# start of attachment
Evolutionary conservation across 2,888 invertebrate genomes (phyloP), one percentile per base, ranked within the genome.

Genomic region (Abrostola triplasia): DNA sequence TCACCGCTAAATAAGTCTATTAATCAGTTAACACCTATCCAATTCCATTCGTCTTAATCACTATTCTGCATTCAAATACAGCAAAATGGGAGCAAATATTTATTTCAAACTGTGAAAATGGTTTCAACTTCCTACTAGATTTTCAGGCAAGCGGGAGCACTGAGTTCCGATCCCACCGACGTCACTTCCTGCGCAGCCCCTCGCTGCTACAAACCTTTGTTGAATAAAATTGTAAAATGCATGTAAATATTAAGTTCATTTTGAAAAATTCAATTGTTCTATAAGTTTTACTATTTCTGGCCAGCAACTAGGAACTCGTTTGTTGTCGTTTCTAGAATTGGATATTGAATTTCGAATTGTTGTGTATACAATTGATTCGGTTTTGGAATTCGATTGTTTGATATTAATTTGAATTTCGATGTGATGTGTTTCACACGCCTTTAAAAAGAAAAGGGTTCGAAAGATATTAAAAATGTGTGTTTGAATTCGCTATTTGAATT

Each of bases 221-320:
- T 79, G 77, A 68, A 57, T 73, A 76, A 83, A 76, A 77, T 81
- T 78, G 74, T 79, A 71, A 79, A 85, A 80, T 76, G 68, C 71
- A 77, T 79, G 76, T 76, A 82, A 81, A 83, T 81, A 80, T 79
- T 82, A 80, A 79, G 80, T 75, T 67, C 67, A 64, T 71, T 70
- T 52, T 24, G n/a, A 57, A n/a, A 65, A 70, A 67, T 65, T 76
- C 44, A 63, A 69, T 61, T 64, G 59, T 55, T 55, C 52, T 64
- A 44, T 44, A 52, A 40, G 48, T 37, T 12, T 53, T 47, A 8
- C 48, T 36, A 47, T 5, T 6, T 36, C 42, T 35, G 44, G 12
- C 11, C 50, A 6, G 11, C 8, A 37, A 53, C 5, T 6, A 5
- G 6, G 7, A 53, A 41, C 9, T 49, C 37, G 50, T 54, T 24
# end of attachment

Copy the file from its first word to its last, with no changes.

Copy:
Evolutionary conservation across 2,888 invertebrate genomes (phyloP), one percentile per base, ranked within the genome.

Genomic region (Abrostola triplasia): DNA sequence TCACCGCTAAATAAGTCTATTAATCAGTTAACACCTATCCAATTCCATTCGTCTTAATCACTATTCTGCATTCAAATACAGCAAAATGGGAGCAAATATTTATTTCAAACTGTGAAAATGGTTTCAACTTCCTACTAGATTTTCAGGCAAGCGGGAGCACTGAGTTCCGATCCCACCGACGTCACTTCCTGCGCAGCCCCTCGCTGCTACAAACCTTTGTTGAATAAAATTGTAAAATGCATGTAAATATTAAGTTCATTTTGAAAAATTCAATTGTTCTATAAGTTTTACTATTTCTGGCCAGCAACTAGGAACTCGTTTGTTGTCGTTTCTAGAATTGGATATTGAATTTCGAATTGTTGTGTATACAATTGATTCGGTTTTGGAATTCGATTGTTTGATATTAATTTGAATTTCGATGTGATGTGTTTCACACGCCTTTAAAAAGAAAAGGGTTCGAAAGATATTAAAAATGTGTGTTTGAATTCGCTATTTGAATT

Each of bases 221-320:
- T 79, G 77, A 68, A 57, T 73, A 76, A 83, A 76, A 77, T 81
- T 78, G 74, T 79, A 71, A 79, A 85, A 80, T 76, G 68, C 71
- A 77, T 79, G 76, T 76, A 82, A 81, A 83, T 81, A 80, T 79
- T 82, A 80, A 79, G 80, T 75, T 67, C 67, A 64, T 71, T 70
- T 52, T 24, G n/a, A 57, A n/a, A 65, A 70, A 67, T 65, T 76
- C 44, A 63, A 69, T 61, T 64, G 59, T 55, T 55, C 52, T 64
- A 44, T 44, A 52, A 40, G 48, T 37, T 12, T 53, T 47, A 8
- C 48, T 36, A 47, T 5, T 6, T 36, C 42, T 35, G 44, G 12
- C 11, C 50, A 6, G 11, C 8, A 37, A 53, C 5, T 6, A 5
- G 6, G 7, A 53, A 41, C 9, T 49, C 37, G 50, T 54, T 24